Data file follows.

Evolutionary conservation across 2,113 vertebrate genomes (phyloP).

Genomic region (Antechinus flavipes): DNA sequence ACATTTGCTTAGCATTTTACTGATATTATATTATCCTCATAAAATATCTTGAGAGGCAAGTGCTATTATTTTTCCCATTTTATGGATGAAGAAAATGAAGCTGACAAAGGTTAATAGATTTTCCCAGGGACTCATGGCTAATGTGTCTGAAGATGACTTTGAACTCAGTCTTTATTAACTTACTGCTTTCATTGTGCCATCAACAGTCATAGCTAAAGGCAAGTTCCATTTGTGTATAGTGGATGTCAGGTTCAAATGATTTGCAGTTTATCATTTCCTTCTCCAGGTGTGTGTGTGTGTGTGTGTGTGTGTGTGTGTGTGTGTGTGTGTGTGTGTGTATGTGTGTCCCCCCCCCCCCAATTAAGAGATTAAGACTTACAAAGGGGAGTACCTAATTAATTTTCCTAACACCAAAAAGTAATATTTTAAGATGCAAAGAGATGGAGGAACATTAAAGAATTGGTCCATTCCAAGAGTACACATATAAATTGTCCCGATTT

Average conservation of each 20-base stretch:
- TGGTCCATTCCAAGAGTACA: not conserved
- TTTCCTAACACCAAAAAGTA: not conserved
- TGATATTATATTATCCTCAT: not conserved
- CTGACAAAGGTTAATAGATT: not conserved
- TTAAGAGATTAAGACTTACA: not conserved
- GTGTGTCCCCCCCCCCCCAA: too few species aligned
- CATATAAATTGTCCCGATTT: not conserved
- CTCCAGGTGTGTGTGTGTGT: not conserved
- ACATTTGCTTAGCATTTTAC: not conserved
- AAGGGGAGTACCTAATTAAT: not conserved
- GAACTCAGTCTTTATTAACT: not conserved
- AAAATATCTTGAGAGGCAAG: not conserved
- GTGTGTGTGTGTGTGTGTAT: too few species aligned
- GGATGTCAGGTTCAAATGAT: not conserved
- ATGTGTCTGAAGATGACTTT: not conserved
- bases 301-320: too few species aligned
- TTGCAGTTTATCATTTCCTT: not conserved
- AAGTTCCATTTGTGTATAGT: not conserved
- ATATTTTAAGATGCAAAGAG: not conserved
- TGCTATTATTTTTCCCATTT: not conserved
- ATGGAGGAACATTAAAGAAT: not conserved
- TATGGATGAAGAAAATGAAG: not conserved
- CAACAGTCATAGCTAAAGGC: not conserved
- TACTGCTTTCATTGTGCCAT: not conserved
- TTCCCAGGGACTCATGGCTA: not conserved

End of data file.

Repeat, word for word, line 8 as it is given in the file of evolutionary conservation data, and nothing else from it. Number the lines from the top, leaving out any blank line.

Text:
- TTAAGAGATTAAGACTTACA: not conserved